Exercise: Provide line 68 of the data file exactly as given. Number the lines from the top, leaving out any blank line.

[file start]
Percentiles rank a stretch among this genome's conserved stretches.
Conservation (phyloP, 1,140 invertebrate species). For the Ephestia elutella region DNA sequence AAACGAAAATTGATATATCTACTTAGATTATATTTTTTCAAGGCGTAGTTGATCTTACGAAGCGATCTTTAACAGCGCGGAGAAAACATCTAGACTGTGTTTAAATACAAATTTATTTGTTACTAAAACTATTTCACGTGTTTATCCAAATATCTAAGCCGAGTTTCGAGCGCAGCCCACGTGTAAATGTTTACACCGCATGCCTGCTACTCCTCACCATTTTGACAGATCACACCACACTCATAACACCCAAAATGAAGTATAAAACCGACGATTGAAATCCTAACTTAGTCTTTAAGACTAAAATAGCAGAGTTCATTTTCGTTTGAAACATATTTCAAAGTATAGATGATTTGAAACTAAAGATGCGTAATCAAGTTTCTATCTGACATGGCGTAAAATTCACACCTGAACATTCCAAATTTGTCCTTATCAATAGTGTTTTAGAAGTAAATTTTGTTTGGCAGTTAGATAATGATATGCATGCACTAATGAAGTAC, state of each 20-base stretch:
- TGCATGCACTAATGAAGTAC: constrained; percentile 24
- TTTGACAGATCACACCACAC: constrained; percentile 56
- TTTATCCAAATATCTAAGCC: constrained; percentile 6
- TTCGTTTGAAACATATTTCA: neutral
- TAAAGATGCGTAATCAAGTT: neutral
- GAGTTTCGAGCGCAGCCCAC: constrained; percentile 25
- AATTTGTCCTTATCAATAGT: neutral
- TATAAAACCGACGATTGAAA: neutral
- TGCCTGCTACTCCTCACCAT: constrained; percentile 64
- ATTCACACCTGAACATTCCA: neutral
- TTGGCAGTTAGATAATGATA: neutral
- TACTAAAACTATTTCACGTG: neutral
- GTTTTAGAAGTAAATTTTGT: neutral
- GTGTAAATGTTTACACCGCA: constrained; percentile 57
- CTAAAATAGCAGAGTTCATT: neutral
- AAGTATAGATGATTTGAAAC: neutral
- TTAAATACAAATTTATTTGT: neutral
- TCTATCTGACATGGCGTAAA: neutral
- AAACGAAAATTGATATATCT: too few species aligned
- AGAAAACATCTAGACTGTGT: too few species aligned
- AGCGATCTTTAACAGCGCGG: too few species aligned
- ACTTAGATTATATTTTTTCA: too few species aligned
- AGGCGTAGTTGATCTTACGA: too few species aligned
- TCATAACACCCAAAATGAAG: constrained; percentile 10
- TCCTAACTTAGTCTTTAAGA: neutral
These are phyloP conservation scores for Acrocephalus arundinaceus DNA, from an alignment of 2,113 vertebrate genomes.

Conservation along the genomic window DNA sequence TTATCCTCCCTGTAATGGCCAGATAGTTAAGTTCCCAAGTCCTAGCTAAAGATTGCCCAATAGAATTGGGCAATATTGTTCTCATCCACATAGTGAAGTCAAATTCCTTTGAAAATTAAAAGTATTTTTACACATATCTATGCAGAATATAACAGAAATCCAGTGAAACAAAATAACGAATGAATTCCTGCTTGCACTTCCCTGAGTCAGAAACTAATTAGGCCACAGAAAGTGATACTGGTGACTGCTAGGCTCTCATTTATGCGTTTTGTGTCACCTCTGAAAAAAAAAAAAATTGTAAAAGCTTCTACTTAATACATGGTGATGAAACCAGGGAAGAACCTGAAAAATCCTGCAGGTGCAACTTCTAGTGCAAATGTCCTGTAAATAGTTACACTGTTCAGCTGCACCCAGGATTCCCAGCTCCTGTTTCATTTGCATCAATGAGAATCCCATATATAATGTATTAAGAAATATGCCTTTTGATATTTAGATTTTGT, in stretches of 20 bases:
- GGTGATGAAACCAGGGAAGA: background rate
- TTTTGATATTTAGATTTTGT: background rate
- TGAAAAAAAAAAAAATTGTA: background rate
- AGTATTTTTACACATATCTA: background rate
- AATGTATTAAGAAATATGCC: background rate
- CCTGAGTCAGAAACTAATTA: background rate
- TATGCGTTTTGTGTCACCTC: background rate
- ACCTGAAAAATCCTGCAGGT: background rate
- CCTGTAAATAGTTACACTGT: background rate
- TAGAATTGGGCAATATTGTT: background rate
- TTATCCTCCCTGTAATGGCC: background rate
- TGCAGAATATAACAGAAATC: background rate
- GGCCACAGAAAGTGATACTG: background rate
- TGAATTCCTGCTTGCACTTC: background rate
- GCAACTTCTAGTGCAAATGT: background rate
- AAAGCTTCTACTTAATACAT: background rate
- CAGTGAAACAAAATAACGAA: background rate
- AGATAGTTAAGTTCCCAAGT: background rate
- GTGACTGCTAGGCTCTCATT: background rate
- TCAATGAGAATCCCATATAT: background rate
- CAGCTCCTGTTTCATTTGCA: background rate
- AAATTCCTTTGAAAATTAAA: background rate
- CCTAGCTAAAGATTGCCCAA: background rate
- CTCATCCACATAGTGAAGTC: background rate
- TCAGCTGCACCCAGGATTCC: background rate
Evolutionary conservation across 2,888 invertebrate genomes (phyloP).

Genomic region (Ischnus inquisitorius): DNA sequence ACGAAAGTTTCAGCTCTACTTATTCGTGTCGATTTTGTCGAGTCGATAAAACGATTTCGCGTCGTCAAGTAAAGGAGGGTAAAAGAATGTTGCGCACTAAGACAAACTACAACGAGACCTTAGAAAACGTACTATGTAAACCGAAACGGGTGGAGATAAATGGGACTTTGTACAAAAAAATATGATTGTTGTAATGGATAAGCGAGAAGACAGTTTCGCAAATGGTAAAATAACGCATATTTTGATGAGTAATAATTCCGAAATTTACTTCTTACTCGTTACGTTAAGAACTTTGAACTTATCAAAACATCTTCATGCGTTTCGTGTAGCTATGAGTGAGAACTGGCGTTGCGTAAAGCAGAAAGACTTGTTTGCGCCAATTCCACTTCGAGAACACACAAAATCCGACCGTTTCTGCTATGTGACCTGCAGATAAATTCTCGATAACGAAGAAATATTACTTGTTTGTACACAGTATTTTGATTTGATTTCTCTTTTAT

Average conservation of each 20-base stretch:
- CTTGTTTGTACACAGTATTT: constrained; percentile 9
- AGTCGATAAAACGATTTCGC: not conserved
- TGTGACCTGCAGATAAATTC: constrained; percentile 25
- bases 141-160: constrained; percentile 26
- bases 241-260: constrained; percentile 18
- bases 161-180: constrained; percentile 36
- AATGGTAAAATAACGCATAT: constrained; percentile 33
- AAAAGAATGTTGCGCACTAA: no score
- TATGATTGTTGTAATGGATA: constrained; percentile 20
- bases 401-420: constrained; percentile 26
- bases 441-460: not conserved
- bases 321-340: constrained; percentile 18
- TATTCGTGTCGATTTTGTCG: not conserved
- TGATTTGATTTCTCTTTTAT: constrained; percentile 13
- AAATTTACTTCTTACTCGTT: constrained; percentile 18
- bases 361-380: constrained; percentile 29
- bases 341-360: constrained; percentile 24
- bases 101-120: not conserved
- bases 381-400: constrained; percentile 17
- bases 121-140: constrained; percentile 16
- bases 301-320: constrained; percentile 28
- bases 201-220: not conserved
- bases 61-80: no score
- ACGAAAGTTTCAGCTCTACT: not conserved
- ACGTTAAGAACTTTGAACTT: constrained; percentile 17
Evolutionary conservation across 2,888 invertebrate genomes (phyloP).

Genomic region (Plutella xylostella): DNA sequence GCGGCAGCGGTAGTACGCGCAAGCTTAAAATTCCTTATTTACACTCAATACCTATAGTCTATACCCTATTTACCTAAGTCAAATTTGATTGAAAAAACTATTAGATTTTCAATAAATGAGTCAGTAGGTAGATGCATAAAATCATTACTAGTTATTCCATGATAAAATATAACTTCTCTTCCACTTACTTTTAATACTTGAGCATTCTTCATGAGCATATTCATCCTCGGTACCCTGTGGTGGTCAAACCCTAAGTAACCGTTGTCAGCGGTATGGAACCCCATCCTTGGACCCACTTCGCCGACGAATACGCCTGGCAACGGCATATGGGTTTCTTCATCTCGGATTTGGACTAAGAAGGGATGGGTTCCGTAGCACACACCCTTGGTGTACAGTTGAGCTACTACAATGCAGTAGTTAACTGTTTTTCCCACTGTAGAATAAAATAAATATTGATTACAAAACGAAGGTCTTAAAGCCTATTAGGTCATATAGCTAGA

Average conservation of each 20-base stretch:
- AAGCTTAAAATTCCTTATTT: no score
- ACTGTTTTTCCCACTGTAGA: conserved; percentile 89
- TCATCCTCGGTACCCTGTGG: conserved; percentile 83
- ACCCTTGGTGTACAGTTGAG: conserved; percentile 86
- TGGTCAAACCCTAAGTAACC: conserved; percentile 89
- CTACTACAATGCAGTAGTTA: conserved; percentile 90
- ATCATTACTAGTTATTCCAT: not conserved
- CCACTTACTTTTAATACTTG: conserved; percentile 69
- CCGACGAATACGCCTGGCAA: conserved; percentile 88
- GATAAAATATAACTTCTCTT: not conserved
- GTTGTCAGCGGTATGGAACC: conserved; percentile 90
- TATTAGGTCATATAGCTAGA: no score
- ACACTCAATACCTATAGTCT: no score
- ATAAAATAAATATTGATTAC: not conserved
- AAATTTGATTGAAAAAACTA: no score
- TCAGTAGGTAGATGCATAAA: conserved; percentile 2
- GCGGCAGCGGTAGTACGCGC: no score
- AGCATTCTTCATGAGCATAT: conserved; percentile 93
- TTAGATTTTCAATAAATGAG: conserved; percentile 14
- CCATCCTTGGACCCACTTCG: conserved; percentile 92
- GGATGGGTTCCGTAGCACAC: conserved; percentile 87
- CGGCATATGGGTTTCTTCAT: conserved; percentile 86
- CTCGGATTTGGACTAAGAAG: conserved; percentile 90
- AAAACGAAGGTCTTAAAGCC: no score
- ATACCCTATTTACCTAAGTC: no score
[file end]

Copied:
- bases 441-460: not conserved